Reflecting back I’ve come to realize that living the homestead life is a process of becoming self sufficient.
When I first started this journey, I had no idea goats had no upper teeth, how to make bread from scratch, whether you needed a rooster to get chicken eggs, how to incubate and raise baby chicks, or how to do so many things that I have learned over the last seven years.
My father in law bought me a copy of Carla Emery’s book, The Encyclopedia of Country Living years ago. At the back of the book is a test – a sort of living the homesteading life have you become self sufficient yet test. Looking at the test now, I know how to do everything she has listed, this wasn’t the case when I first got the book though.
Much like gardening, becoming self sufficient is a process of adding to the knowledge you are gleaning, making adaptations, talking to old timers and finding out what works for you.
There are many people who live in urban settings. Urban homesteads are becoming popular. Gone are the days when you needed acres of land to produce enough food for your family. Many are doing it with a normal quarter to third acre lot in the middle of big cities. Some even homestead on roof tops!
Once we retire, my husband and I will be homesteading from a 5th wheel. Think it can’t be done? There are so many ways to grow food and a couple chickens don’t take up that much space.
As with everything you do in life, you need to make the decision that homestead life is the lifestyle you wish to lead. Becoming more self sufficient will naturally move you towards a more natural way of life. One of the perks is that you will find you health improves as you eat more homegrown food.
One of the things I love the most about living the homestead life is that there is always something new to learn, explore, enjoy. There are stories that grow from the journey. It is a good life. So satisfying to know that should everything collapse tomorrow, you will be part of the solution not adding to the problem.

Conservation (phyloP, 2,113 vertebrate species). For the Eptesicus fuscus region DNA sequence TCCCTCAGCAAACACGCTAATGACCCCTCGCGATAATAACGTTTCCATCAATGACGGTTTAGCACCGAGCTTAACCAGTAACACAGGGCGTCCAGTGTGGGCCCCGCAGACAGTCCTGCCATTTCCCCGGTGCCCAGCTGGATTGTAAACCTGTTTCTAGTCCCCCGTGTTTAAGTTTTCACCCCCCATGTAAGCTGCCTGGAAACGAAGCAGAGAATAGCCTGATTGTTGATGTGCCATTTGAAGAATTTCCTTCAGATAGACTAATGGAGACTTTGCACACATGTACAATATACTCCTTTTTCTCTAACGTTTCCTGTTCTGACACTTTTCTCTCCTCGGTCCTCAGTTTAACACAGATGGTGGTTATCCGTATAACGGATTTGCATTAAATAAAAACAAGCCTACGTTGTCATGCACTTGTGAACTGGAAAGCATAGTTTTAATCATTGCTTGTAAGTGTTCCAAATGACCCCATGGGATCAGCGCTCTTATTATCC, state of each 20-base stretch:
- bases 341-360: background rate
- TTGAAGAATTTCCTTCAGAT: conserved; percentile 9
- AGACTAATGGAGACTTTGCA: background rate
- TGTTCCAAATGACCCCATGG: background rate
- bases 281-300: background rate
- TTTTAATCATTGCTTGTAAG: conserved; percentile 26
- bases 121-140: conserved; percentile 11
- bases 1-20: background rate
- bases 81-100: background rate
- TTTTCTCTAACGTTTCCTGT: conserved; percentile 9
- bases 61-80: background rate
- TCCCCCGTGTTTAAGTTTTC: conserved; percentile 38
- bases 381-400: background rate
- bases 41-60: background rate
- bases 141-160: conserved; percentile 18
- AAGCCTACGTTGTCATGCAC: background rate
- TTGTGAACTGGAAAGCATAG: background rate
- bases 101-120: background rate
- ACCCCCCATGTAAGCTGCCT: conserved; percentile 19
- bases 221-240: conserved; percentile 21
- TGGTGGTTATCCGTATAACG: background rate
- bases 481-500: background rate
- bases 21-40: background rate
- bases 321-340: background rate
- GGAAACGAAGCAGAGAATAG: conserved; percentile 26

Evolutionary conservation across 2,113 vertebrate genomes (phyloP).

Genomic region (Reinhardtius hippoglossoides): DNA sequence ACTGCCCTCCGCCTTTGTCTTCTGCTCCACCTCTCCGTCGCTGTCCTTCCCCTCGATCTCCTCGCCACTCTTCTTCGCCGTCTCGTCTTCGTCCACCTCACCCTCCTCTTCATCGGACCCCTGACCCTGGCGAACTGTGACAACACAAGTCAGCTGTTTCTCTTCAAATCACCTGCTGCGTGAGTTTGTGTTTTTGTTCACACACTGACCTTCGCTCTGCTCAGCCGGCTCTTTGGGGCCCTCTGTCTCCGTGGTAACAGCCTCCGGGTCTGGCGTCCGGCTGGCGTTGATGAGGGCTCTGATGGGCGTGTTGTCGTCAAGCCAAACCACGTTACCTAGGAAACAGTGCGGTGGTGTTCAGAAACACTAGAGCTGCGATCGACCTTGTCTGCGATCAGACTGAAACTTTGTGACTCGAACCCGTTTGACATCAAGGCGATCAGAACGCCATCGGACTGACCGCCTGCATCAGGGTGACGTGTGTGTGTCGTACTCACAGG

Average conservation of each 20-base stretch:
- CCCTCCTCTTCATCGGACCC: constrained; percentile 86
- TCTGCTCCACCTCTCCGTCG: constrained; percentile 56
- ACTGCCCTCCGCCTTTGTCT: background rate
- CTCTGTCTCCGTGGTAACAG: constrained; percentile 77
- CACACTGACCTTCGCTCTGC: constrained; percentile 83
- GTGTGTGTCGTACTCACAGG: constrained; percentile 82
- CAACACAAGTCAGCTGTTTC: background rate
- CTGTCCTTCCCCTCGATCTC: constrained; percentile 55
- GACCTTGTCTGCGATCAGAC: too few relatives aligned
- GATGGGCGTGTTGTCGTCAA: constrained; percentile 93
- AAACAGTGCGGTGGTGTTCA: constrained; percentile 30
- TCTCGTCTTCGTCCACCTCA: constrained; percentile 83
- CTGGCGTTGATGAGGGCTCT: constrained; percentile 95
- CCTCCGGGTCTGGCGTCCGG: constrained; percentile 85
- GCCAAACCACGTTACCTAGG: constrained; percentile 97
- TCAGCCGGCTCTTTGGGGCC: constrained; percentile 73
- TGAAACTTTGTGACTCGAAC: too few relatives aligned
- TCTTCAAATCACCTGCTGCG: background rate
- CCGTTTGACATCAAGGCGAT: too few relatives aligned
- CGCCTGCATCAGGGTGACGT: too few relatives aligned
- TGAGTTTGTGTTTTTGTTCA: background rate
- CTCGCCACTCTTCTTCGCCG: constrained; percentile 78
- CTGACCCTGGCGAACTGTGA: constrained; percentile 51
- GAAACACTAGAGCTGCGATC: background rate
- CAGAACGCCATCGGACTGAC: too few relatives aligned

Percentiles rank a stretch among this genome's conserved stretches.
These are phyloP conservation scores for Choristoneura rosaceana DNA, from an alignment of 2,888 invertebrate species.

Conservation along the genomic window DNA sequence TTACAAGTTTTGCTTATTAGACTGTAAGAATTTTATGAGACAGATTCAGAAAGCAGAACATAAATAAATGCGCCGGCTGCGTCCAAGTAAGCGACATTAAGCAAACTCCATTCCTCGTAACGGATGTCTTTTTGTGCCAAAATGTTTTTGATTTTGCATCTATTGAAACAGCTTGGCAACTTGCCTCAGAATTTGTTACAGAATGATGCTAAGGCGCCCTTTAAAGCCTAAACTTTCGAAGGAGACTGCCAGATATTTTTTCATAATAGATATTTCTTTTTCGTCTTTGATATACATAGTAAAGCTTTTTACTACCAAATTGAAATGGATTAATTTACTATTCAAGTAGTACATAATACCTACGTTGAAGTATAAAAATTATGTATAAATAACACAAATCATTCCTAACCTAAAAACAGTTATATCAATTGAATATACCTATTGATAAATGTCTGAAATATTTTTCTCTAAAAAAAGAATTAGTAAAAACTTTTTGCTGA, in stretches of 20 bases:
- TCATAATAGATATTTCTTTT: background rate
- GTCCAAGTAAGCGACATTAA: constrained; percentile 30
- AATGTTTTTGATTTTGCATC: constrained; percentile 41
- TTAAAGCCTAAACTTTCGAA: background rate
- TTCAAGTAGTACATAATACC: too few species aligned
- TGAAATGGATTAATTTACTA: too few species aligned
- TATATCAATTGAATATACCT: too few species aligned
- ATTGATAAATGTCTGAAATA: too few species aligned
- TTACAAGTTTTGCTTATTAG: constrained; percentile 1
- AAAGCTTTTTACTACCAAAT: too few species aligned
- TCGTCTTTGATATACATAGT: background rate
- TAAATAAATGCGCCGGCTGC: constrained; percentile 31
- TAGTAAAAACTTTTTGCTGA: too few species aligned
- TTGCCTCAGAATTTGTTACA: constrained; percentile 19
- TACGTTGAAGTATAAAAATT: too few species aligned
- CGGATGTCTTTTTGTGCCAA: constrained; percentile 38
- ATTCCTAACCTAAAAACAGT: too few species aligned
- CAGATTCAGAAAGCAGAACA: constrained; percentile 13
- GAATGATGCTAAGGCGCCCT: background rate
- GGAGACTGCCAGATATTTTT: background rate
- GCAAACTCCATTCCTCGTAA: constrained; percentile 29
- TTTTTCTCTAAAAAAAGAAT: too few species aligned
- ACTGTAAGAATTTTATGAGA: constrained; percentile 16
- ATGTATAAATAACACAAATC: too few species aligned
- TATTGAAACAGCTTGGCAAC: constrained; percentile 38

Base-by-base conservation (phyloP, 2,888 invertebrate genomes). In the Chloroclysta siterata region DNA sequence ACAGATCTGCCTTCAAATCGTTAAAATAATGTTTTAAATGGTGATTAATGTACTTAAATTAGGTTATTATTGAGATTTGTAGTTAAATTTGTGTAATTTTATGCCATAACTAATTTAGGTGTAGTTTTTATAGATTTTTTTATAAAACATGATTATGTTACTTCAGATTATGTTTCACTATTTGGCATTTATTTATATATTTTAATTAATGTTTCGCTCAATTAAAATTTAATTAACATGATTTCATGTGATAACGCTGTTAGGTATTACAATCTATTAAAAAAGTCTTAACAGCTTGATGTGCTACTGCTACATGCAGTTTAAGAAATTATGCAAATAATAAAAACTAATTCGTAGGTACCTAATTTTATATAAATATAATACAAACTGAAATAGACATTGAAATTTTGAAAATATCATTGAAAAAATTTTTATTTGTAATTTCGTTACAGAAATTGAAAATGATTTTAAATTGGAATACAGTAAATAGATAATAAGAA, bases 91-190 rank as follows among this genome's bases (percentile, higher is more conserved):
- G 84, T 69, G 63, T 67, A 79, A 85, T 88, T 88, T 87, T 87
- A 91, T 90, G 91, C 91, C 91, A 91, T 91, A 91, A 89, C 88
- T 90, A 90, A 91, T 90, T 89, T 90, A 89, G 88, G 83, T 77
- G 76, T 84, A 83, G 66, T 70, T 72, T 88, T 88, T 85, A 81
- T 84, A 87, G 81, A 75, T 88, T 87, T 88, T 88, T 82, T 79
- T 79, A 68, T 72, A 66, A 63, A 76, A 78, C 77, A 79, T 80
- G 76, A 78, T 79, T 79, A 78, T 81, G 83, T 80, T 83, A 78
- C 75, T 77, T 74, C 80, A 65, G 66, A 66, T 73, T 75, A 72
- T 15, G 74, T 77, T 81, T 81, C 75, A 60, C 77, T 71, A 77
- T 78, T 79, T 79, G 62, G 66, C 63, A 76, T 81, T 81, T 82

Along the way you meet other like minded individuals who share your passion for different aspects of the country life.
There are a ton of places to find specific information about living the homestead life. If you are just beginning your journey, even if you are living in the city, I highly recommend that you get a copy of The Encyclopedia of Country Living, a hard copy, so that you have a solid reference book should you be without power.
Pick one thing at a time to focus on. I started with chickens. They are easy to raise, don’t take much in terms of shelter and they produce eggs (and meat if you aren’t too squeamish). With all of the messing going on with the food supply, I feel much more comfortable “knowing” the meat I eat.
As you get comfortable with your first accomplishment, move on to another self sufficient living skill and conquer it. Before you know it, you will be living the homestead life too.
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